Last week I asked Instagram for ideas on places to explore here in the Uk.  I had some wonderful suggestions, places I'd already been wondering about, and places I'd not even thought of, and one city, suggested by a couple of people,  was somewhere I'd been lucky enough to visit already. A family wedding last year was a wonderful reason to visit Scotland, Perth for the wedding itself, with a few days either side spent exploring Edinburgh. I came away with very fond memories, but feeling that I'd not really scratched the surface of what the city had to offer.

Edinburgh, like many cities today, is an eclectic mix of old and new. With a wealth of history, beautiful architecture, and alleyways dotted here and there, it's a city you can wander around just looking, without needing to visit anything in particular. Though if you did it would be a shame, as there is an abundance of coffee shops and cafe's to eat your way around, museums, castle's and palaces to be a tourist in, and lots of lovely independent boutiques to shop from.

{ stay }
We stayed in Edinburgh for one night before travelling onto Perth, and stayed in the charming Albyn Townhouse. A little further out of the centre of the city than some, it proved a lucky find, as it was just off Bruntsfield Place, a street where you'll find even more cafés and shops to explore, and that we might not have discovered otherwise. It's perfect walking distance from the city, giving you time to appreciate the gorgeous architecture, the parks, and for those bookworms amongst you, seek out Admiral Terrace, the home of Muriel Sparks, author of The Prime of Miss Jean Brodie, and whose house was featured in the opening shots of the film.

On our return, we ventured into our first Airbnb adventure, with a few days staying in the grandeur of one of the townhouses in Eglinton Crescent. I was already a little in love with this apartment from the photo's on line, and it did not disappoint. Beautifully high ceilings, original detailing, and as per it's description, both elegant and cosy, it was the perfect place from which to explore more of Edinburgh. Not far from the Haymarket, it was only a short walk away from yet more lovely coffee shops, and also not far from the Scottish Gallery of Modern Art, which I happily came across on my morning run.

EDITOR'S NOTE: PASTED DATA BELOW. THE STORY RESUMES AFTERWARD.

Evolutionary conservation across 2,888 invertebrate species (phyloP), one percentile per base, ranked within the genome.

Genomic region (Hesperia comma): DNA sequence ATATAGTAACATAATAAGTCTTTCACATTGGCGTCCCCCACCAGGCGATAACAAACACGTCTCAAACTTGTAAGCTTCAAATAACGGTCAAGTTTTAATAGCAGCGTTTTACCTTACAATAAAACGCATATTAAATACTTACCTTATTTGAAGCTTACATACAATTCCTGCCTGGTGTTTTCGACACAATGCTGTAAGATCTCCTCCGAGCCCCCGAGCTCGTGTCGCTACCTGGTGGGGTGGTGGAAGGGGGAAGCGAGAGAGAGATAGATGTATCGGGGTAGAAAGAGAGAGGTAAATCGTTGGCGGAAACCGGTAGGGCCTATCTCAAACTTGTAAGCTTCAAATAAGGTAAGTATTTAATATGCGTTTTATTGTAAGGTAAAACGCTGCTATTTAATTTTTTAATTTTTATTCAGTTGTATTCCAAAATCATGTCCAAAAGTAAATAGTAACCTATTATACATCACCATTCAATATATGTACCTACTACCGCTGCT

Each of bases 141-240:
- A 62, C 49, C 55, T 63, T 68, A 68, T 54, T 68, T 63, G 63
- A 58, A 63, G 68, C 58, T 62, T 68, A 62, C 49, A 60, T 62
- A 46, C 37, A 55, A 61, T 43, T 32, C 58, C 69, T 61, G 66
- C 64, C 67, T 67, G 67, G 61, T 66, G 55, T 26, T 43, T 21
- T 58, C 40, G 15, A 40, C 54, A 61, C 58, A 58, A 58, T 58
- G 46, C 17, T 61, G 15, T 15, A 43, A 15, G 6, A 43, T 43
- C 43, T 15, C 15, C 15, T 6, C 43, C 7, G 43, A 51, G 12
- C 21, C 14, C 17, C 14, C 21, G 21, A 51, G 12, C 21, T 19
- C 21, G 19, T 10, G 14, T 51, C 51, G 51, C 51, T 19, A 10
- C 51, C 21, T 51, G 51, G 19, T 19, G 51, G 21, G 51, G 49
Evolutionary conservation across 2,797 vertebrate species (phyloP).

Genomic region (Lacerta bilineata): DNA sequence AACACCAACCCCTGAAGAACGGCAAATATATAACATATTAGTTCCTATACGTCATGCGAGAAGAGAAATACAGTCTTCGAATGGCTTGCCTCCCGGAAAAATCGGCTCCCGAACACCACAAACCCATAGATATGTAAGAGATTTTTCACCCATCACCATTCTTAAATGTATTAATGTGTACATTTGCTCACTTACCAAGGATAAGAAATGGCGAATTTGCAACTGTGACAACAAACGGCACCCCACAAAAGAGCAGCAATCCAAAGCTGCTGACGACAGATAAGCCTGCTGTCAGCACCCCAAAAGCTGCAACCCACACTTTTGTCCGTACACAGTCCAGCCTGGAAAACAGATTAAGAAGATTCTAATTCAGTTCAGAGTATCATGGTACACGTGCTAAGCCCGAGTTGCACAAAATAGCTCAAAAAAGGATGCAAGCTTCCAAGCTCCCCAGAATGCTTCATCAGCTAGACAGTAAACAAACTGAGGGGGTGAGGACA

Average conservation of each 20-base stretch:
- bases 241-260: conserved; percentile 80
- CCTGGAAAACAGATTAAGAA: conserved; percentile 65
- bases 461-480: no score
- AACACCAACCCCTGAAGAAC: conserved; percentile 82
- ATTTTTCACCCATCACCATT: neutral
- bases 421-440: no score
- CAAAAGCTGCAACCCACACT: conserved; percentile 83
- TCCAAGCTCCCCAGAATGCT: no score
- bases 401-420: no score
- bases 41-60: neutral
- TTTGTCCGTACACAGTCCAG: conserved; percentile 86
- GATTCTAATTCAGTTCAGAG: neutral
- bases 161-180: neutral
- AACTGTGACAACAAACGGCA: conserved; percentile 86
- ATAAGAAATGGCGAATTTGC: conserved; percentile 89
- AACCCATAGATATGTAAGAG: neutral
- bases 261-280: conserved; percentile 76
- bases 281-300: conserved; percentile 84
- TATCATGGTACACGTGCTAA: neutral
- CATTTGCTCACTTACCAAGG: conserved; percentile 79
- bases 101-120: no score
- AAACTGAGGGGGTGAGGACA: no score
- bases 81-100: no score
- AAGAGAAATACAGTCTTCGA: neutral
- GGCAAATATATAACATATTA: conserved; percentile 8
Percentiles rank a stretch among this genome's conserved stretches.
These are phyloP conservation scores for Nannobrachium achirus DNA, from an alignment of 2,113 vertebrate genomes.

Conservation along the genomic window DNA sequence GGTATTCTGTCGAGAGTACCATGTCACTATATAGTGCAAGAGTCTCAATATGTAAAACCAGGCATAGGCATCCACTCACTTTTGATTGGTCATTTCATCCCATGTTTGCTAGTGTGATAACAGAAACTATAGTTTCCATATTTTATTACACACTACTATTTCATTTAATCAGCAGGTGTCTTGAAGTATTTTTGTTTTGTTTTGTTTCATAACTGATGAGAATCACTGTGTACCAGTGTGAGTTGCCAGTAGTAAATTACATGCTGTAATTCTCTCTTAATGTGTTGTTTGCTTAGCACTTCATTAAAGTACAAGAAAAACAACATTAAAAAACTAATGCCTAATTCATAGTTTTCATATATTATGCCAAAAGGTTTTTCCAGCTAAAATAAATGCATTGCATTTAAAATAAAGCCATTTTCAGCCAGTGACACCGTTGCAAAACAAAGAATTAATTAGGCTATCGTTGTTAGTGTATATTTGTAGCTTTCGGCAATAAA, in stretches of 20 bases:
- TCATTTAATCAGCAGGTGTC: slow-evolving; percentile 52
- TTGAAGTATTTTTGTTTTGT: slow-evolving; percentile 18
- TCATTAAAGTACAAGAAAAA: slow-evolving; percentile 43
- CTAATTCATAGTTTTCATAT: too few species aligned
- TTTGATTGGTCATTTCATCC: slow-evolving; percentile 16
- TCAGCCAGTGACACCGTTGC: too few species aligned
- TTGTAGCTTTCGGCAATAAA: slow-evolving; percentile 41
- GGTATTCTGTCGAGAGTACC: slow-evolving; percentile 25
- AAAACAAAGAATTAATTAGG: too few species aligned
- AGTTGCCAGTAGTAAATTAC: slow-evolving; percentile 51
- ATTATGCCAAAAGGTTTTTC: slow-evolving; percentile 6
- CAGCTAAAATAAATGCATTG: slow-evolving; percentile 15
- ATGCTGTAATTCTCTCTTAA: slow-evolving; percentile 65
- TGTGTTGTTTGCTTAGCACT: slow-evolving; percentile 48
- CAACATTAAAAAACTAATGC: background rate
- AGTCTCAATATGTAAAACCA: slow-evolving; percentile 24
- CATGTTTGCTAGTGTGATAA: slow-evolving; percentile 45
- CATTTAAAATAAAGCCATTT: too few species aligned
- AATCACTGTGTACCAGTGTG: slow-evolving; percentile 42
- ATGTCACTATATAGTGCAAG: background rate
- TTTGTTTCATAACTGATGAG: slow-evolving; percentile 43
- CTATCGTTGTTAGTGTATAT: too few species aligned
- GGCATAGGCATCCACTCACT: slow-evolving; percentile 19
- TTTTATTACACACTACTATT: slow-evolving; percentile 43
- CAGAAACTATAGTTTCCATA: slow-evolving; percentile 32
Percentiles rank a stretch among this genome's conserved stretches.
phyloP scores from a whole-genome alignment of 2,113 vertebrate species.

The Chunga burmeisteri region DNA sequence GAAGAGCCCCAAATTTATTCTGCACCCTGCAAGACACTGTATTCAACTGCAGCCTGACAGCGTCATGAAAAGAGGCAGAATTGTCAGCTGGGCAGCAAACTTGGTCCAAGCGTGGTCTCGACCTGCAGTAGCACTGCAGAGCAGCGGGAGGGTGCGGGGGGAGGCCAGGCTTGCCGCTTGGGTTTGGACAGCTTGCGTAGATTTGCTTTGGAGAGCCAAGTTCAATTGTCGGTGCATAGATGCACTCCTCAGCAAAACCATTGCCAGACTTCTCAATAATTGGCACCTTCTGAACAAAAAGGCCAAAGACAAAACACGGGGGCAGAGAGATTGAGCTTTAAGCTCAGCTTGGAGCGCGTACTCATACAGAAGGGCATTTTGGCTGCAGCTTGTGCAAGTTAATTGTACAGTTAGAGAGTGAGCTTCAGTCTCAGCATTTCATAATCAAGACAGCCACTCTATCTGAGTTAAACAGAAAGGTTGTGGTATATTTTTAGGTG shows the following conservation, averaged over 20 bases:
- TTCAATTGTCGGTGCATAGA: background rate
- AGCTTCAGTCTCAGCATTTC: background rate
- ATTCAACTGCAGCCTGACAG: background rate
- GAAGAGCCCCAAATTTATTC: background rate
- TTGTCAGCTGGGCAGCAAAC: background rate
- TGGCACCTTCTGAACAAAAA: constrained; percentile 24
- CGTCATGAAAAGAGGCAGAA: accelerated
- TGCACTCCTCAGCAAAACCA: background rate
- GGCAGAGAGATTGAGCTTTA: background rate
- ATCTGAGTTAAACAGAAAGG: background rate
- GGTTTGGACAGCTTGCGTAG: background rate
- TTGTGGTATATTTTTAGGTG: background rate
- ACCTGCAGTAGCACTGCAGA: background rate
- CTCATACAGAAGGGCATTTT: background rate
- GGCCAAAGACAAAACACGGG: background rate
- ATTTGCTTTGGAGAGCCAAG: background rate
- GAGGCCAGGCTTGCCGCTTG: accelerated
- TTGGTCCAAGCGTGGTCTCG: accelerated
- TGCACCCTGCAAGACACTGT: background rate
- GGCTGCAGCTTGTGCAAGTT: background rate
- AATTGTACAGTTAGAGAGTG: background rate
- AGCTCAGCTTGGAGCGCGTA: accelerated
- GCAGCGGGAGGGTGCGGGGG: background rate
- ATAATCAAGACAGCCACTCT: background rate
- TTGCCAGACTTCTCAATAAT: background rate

{ eat & drink }
Where do I start? This is a city with an abundance of really, really good coffee. I tried my very best, but I didn't manage to get to try everywhere I would have liked to.

You'll find The Milkman on Cockburn Street, behind the unassuming facade of an old confectionary shop. One of those small, but perfectly formed places, that was a cosy hideaway from the summer rain.  Not too far away on Bank Street is Zebra Coffee Co. They have a reputation for great coffee, but it was the window display of Rocky Road that drew my attention. Sadly this was one place that had to be popped on the 'to visit next time' list, possibly losing out due to my inability to resist a return visit to Lovecrumbs. Yes, a place so good, I went there twice. You can read more about the very very lovely Lovecrumbs in my review for the Clandestine Cake Club

Söderberg has bakery's dotted around Edinburgh. Their Kardemummabulle and Kanelbulle (Cardamom and Cinnamon buns ) make the perfect breakfast to set you up for a day of sightseeing. Wellington Coffee, on the corner of George Street and Hanover Street, would be easy to miss, but is worth looking out for, as is Mimi's Bakehouse, where I bought one of the loveliest cupcakes I have ever eaten.

{ history }